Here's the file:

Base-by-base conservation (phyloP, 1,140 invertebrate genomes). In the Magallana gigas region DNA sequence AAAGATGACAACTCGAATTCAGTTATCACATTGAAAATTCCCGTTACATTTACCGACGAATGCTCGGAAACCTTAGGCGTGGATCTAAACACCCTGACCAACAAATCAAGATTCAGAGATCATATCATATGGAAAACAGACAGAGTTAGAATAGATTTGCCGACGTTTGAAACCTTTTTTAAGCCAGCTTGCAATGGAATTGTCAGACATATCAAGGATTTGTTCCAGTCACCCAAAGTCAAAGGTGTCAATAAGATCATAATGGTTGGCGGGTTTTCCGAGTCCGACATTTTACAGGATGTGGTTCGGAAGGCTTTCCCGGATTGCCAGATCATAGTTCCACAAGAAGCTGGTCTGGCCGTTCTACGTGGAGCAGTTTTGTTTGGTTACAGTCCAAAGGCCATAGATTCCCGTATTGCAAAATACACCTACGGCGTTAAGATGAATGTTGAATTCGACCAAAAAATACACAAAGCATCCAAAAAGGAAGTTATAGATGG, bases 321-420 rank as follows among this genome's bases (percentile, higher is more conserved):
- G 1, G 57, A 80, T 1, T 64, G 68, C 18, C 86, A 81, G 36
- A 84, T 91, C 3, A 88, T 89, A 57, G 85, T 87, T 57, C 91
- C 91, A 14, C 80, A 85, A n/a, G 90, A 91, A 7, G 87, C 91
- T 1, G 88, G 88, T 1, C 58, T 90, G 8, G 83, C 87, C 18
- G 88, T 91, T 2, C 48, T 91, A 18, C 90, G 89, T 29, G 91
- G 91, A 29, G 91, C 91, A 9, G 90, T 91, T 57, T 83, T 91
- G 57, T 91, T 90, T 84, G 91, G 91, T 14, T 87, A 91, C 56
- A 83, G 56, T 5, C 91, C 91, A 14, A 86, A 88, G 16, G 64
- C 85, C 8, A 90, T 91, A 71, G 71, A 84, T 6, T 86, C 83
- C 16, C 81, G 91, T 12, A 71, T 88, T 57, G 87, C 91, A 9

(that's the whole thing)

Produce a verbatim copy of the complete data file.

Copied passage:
Base-by-base conservation (phyloP, 1,140 invertebrate genomes). In the Magallana gigas region DNA sequence AAAGATGACAACTCGAATTCAGTTATCACATTGAAAATTCCCGTTACATTTACCGACGAATGCTCGGAAACCTTAGGCGTGGATCTAAACACCCTGACCAACAAATCAAGATTCAGAGATCATATCATATGGAAAACAGACAGAGTTAGAATAGATTTGCCGACGTTTGAAACCTTTTTTAAGCCAGCTTGCAATGGAATTGTCAGACATATCAAGGATTTGTTCCAGTCACCCAAAGTCAAAGGTGTCAATAAGATCATAATGGTTGGCGGGTTTTCCGAGTCCGACATTTTACAGGATGTGGTTCGGAAGGCTTTCCCGGATTGCCAGATCATAGTTCCACAAGAAGCTGGTCTGGCCGTTCTACGTGGAGCAGTTTTGTTTGGTTACAGTCCAAAGGCCATAGATTCCCGTATTGCAAAATACACCTACGGCGTTAAGATGAATGTTGAATTCGACCAAAAAATACACAAAGCATCCAAAAAGGAAGTTATAGATGG, bases 321-420 rank as follows among this genome's bases (percentile, higher is more conserved):
- G 1, G 57, A 80, T 1, T 64, G 68, C 18, C 86, A 81, G 36
- A 84, T 91, C 3, A 88, T 89, A 57, G 85, T 87, T 57, C 91
- C 91, A 14, C 80, A 85, A n/a, G 90, A 91, A 7, G 87, C 91
- T 1, G 88, G 88, T 1, C 58, T 90, G 8, G 83, C 87, C 18
- G 88, T 91, T 2, C 48, T 91, A 18, C 90, G 89, T 29, G 91
- G 91, A 29, G 91, C 91, A 9, G 90, T 91, T 57, T 83, T 91
- G 57, T 91, T 90, T 84, G 91, G 91, T 14, T 87, A 91, C 56
- A 83, G 56, T 5, C 91, C 91, A 14, A 86, A 88, G 16, G 64
- C 85, C 8, A 90, T 91, A 71, G 71, A 84, T 6, T 86, C 83
- C 16, C 81, G 91, T 12, A 71, T 88, T 57, G 87, C 91, A 9